How prog rock met avant garde in church      

By John Cody

[See also Mass was the first ‘Christian rock’ album]

The Electric Prunes were one of the first acts to mix rock and religion, but there was more to come.

In 1969, the British rock quintet Spooky Tooth teamed with French electronic music pioneer Pierre Henry for Ceremony (An Electronic Mass).

The band was rooted in blues-based rock, with two well-received albums to their credit, but change was in the air. Progressive rock was in its formative stage – Vanilla Fudge and the Nice were already taking on the classics – and the same year brought debut releases from Yes, Genesis and King Crimson.

With the future up for grabs, the group took on the daunting task of mixing three wholly disparate fields: rock ‘n’ roll, musique concrète – a relatively new, almost avant-garde form which electronically modified sounds to a radical degree – and the Catholic Mass.

It seemed like a good idea at the time – and it’s certainly of its time; yet even considering the openness of the era, this was definitely one of the more outside releases of the year.

The half dozen songs – all based around the concept of ‘An Electronic Mass’ – were written by Gary Wright, the sole American member of the group.

Wright had a longstanding interest in celestial matters, and would eventually embrace the teachings of the Indian yogi Paramahansa Yoganada, attaining fame – and hit records – with ‘Dream Weaver’ and other songs informed by his beliefs during the latter half of the seventies.

Here, however, the content is strictly biblical.

Jesus Christ Superstar and Godspell would bring a modernized, pop-friendly gospel message soon after, generating hits like ‘I Don’t Know How To Love Him’ and ‘Day By Day’ that would be covered by literally hundreds of artists.

Ceremony was never going to go down that road. It’s hardly a feel-good, Up With People-style approach.

Outside of opener ‘Have Mercy,’ – with its plaintive plea: ‘Lord have mercy/Christ have mercy’ – it’s all single word titles; ‘Jubilation,’ Confession,’ Prayer,’[a/k/a ‘The Lord’s Prayer],’ ‘Offering’ and ‘Hosanna.’

The lyrics are frequently dark, but theologically straight down the line, taken directly from a mass, and not modernized or updated in any way.

‘Jubilation’ is typical; ‘I believe in God almighty father/maker of heaven and earth and all things/I believe in Christ the begotten son/born of the father before time began…”

Reverent and atmospheric, with a solid rock and blues base, there was every reason to believe the album would boost the group into the upper echelons of rock’s big leagues. uring with a band comprised entirely – outside of the drummer – of synth players.

At least, the album as it was delivered to the record company by the band. Then, things went sideways.

The tapes were handed over to Henry, who proceeded to add electronic noise, sound effects, blips, gurgles, and chants, radically altering the group’s original recordings in the process.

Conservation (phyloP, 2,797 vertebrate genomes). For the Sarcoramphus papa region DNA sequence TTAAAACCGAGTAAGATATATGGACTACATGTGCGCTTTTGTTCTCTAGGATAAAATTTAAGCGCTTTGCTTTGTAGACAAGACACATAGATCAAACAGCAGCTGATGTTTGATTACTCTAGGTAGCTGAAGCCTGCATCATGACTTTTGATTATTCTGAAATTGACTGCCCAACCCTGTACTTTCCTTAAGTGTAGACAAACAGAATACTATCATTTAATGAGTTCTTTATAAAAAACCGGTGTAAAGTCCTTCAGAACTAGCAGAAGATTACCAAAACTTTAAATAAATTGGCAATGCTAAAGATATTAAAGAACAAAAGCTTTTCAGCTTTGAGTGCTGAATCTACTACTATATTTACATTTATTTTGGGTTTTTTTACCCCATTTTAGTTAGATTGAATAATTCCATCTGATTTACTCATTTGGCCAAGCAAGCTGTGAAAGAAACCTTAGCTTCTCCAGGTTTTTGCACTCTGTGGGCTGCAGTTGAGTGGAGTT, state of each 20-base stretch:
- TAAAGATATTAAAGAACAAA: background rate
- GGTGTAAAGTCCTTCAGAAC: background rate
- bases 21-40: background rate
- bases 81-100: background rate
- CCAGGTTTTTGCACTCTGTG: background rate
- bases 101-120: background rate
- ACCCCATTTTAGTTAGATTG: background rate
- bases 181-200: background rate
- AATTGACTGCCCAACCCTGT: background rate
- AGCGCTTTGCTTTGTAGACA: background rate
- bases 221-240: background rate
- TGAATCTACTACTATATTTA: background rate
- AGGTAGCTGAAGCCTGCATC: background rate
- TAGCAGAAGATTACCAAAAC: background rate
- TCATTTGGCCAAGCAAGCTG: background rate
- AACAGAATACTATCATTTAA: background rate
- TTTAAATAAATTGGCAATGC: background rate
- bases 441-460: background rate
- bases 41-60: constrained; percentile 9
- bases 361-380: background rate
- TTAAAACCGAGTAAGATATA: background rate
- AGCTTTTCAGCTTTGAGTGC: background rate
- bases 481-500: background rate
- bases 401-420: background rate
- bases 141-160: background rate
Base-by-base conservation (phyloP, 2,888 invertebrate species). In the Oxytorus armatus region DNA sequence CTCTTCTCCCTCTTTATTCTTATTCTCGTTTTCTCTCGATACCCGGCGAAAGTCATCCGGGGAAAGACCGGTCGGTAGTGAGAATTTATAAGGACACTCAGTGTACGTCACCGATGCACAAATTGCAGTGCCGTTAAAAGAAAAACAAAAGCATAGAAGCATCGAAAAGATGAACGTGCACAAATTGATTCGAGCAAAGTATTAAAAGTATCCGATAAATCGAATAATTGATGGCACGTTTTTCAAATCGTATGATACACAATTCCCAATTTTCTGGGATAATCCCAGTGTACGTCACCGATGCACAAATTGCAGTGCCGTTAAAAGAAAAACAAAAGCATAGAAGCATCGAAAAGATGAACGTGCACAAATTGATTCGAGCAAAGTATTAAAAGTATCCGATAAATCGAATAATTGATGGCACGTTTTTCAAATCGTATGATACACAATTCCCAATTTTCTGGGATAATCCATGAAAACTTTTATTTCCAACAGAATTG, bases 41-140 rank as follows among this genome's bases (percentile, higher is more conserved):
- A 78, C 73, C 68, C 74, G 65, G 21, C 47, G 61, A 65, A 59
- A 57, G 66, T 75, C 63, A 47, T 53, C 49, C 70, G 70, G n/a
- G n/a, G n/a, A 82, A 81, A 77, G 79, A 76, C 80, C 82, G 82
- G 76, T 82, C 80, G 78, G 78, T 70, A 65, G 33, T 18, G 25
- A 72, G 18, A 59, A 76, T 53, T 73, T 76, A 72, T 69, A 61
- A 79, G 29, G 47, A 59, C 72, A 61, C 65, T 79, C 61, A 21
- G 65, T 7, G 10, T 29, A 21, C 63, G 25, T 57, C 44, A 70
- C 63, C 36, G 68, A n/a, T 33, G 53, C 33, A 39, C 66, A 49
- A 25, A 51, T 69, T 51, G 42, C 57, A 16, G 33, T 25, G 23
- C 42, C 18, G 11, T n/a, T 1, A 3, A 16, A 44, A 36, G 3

It was collaboration only in the sketchiest sense. At times it sounds as if the band was an afterthought; and it could be argued that’s exacting the case: Henry never even met with the group before contributing his radical treatments.

More’s the pity. A wild guitar solo by Luther Grosvenor that closes things out comes closest to group’s earlier repertoire, and leaves one wishing there was a separate mix – much like the David Axelrod/Electric Prunes deluxe release that offers the albums with and without vocals – of the band alone, before Henry took over.

From a musical standpoint, there’s no questioning Axelrod’s influence on the Prunes was entirely positive. In the case of Henry and Spooky Tooth, it could be argued that in the case of the final results, the reverse was true.

The band was furious. They had been on an upward trajectory until then, but after reviews started coming in – most of which were extremely negative – Cermony failed to equal previous album sales.

Wright became frustrated to the point of leaving the group.

There was one bastion of positive press; in France, Henry was already well respected composer – having pioneered work in the musique concrète form, and scored for modern ballet – the work was greeted with reverence.

Considering its reputation, Ceremony is hardly the disaster some describe it as. Ambitious, gothic, and utterly original, at the very least, it’s a compelling work.

The years have been kind, and it could be argued that it was simply before it’s time, The work has influenced – and been echoed – by experimental groups over the subsequent decades, from Soft Machine and Roxy Music to current acts like Moby and Radiohead.

Wright would return to Spooky Tooth in 1973, before embarking on a successful solo career. While he would never again record under such peculiar circumstances, he was hardly a traditionalist; in the 70s, he would pioneer the use of synthesizers in the pop format, when he toured with a band comprised entirely – outside of the drummer – of synth players.

Ceremony was relegated to the delete bins almost as soon as it was released. After decades in obscurity – original copies are almost impossible to locate – Esoteric/Cherry Red have taken great care to present the album in the best possible light. A pristine transfer, period reviews and photos show serious attention to detail – and full marks to the label for employing what was available – but it would still be nice to hear those tapes before Mr. Henry got hold of them.

© John Cody 2010

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| August 1st, 2010 | Posted in Articles |
     

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